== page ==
I was privileged to work on a project in South Africa for the last two weeks. I am assisting the faculty Economics and IT of the North West University in Vanderbijlpark to realize a business incubator on their campus.
The faculty has over 5500 students and offers degrees in Economics, Accounting and IT. The ambition of the faculty is to become more entrepreneurial and to strengthen the relations and alignment with public and private organizations. Headed by their ambitious dean the faculty’s mission is to realize an incubator facility, an office for professional services for startups and local sme’s, a strong (international) network and a portfolio of short courses and minors on entrepreneurship and innovation. This project has a time span of four years and I will return several times. The project is very interesting and it is exciting to work with ambitious experts from South Africa, the Netherlands, Denmark and the UK.
But it is not only the project that intrigues me. It was my first time in South Africa and I am fascinated with the many opportunities this country offers. But South Africa has also many challenges to overcome. I have visited several countries in the world but I have never experienced an economical and social gap as big as I have seen here. While driving form Vanderbijpark to Johannesburg and Pretoria I have seen a Western country located in a development country. South Africa is a country with two societies. The sceneries of luxurious shopping malls, fastfood chains and villa parks are interchanged with views of slums, beggars and heaps of garbage. The poverty among the black population is still very high and most of them are clumped into slums or the so-called townships.
Black Economic Empowerment
When the dark chapter of apartheid was closed in 1994 several methods were undertaken to create more equality between the (rich) white and the (poor) black. Many blacks now have entered the middle and upper class and are strongly represented in politics, universities and businesses. This was made possible because of the Black Economic Empowerment act (BEE). This acts forces organizations to meet certain quotas for black employees, managers and owners. But this act has also a big disadvantage. Normally the most qualified person gets the job, but because of the BEE it regularly happens that unqualified blacks are preferred for qualified whites. This often leads to poor organizational performance or may even lead to severe damage or bankruptcy of an organization.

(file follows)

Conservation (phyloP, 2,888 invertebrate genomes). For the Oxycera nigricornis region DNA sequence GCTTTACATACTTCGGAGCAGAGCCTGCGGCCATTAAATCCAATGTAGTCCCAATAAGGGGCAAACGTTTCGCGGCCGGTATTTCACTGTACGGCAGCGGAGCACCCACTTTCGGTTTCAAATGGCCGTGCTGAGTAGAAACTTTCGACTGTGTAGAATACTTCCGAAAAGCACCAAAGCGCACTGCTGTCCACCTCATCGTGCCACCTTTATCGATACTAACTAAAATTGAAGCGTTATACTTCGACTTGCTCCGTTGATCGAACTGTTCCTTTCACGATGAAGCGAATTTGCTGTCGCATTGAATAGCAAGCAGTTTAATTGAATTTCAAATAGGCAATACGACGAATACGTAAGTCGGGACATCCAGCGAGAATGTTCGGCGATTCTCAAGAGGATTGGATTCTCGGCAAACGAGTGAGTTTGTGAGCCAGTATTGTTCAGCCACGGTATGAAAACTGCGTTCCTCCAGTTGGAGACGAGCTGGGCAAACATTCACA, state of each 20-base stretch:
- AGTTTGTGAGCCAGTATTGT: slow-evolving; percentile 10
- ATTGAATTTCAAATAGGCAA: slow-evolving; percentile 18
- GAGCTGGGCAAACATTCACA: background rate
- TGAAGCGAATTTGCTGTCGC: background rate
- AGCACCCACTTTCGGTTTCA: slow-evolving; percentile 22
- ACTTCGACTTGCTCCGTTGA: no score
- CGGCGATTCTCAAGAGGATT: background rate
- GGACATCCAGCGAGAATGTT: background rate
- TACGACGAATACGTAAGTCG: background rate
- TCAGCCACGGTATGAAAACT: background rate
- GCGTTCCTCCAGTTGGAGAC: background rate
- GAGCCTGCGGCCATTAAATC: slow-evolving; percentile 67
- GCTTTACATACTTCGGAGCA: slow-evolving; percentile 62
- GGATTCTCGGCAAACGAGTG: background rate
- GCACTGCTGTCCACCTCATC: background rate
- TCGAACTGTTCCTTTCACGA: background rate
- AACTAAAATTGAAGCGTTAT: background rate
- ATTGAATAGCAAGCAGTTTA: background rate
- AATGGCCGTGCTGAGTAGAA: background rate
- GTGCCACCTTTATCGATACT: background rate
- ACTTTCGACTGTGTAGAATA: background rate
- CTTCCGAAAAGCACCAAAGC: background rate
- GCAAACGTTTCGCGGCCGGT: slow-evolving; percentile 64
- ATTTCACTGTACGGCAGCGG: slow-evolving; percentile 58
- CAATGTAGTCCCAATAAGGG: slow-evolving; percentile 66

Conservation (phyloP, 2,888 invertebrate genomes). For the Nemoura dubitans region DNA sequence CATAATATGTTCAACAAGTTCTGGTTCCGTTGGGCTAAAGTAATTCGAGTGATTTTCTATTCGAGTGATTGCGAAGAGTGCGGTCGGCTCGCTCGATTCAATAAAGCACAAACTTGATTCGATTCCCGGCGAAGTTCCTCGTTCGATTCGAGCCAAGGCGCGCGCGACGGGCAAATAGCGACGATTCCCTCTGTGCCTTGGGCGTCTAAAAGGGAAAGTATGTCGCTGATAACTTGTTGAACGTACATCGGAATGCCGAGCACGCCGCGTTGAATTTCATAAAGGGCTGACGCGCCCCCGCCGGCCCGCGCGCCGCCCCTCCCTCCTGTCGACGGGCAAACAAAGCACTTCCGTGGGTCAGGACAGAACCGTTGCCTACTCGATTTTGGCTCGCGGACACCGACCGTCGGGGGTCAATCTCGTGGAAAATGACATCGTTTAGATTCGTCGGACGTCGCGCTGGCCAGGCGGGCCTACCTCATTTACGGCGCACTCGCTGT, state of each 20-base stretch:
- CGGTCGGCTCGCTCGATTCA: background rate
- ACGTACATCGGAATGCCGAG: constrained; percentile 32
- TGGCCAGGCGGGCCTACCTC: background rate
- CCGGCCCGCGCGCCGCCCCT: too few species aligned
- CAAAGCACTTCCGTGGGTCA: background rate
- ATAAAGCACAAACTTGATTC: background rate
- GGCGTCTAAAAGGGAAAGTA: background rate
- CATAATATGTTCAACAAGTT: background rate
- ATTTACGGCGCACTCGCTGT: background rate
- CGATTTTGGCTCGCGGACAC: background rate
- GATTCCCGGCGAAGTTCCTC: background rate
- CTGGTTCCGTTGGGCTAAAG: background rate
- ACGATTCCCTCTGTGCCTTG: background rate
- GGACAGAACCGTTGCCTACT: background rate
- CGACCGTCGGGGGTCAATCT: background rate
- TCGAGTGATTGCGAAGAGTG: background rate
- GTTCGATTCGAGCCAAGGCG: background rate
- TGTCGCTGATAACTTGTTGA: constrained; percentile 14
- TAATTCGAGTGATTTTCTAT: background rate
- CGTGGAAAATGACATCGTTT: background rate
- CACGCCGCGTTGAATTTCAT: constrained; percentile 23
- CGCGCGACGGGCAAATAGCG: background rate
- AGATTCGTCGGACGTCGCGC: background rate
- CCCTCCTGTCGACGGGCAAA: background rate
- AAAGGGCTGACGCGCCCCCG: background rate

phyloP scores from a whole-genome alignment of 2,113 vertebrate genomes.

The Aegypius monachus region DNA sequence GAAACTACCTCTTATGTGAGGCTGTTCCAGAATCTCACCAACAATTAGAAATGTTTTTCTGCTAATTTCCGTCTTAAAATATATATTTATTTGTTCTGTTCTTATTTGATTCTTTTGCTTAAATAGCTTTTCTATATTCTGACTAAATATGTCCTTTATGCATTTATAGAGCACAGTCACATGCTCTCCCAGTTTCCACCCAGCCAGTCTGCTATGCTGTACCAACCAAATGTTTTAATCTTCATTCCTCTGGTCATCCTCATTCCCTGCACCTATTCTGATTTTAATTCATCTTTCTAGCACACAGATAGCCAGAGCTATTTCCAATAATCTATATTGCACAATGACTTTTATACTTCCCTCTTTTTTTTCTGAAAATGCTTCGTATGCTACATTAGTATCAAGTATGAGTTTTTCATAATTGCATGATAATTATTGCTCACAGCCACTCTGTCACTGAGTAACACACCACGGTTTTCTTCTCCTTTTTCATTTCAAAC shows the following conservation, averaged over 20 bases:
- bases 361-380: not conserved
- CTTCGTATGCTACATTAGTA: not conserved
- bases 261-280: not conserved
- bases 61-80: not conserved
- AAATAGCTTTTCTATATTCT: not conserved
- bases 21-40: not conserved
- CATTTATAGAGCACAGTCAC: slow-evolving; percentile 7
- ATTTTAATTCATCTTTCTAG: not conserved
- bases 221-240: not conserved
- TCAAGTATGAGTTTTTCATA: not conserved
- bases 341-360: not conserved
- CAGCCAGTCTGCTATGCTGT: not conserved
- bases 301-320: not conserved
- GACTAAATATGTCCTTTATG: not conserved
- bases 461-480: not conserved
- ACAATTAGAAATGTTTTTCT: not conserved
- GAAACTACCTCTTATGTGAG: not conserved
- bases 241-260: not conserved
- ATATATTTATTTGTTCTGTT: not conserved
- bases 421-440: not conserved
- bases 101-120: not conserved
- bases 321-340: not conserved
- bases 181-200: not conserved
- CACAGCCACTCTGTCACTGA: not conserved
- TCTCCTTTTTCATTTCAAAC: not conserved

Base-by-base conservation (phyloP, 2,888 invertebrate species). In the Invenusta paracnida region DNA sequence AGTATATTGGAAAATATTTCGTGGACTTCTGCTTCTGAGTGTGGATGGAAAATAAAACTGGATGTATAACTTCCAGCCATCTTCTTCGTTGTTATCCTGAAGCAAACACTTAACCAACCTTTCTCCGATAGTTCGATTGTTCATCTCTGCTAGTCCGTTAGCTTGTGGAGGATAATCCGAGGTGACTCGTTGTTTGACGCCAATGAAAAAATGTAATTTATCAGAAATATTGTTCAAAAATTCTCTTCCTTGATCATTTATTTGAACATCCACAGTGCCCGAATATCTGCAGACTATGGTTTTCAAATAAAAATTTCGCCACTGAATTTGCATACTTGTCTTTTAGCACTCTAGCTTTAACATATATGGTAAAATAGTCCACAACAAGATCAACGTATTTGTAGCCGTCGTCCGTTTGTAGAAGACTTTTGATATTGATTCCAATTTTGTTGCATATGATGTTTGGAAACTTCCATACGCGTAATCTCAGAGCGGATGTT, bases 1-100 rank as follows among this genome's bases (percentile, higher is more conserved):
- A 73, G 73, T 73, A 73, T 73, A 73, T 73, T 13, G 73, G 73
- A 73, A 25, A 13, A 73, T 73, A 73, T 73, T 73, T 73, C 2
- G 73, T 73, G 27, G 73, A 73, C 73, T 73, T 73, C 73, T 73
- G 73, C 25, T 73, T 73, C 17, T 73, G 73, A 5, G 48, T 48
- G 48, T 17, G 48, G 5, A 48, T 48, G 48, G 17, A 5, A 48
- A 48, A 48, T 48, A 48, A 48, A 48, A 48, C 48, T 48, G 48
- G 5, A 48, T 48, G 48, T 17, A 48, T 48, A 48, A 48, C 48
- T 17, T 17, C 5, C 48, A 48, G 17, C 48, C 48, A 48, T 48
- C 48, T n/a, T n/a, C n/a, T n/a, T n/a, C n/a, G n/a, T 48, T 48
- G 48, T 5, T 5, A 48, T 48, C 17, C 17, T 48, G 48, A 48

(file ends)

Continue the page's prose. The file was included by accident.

The BEE did not yet result in a fair distribution of wealth between blacks and whites and did not yet lead to a prosperous and unified nation. There is still a huge gap between the “haves and have nots”. And most (or maybe all) of the “have nots” are black. The reason for this gap can be explained by the fact that before the apartheid the infrastructure and wealth of South Africa was built for 6 million white people. After the apartheid this infrastructure suddenly needed to be shared among 50 million people. Logically this didn’t work and only a couple of million blacks were able to join, the rest of the black population is still excluded.
The poverty and economic inequality combined with a failing and sometimes corrupt police force has lead to unacceptable crime rates. Johannesburg is known as crime capital where murders, rape, armed robberies, carjacks are commonplace. But also in smaller towns people suffer from crime. In a middle class suburb the houses look like fortresses with fences, barbed wire and dogs. Everybody has their own horror story and people are really afraid. This threat is very serious and the number of highly educated people that are migrating to America, Europe or Australia is growing. People want to live a saver life for themselves and their children which is very understandable. But the result is that South Africa is loosing their capital and competencies while the country needs it so hard.
Nevertheless South Africa is a potential superpower. The country is rich on natural resources, many multinationals have their offices in Capetown or Johannesburg and there is a huge young population (black and white) with ambition. The positive effects of the BEE may become visible after one or two generations. The BEE now causes problems of underperformance and creates legitimate anger among qualified white people. But eventually an unqualified black person with a good paid job can send his children to a good school so the children becomes better qualified than their parents.
Back to the project
Based on the analysis above the role of education is essential to overcome the challenges of social inequality, poverty and crime. Skilled and entrepreneurial young people will improve performances of organizations and they will create new companies and jobs. More educated people, better organizations, more entrepreneurs and more jobs will lead to economic growth. If the South Africans are able to distribute this welfare fairly between whites, blacks, rich and poor than I expect we will see some really nice things from this beautiful country the next decades.
I really hope that our project will contribute to that mission.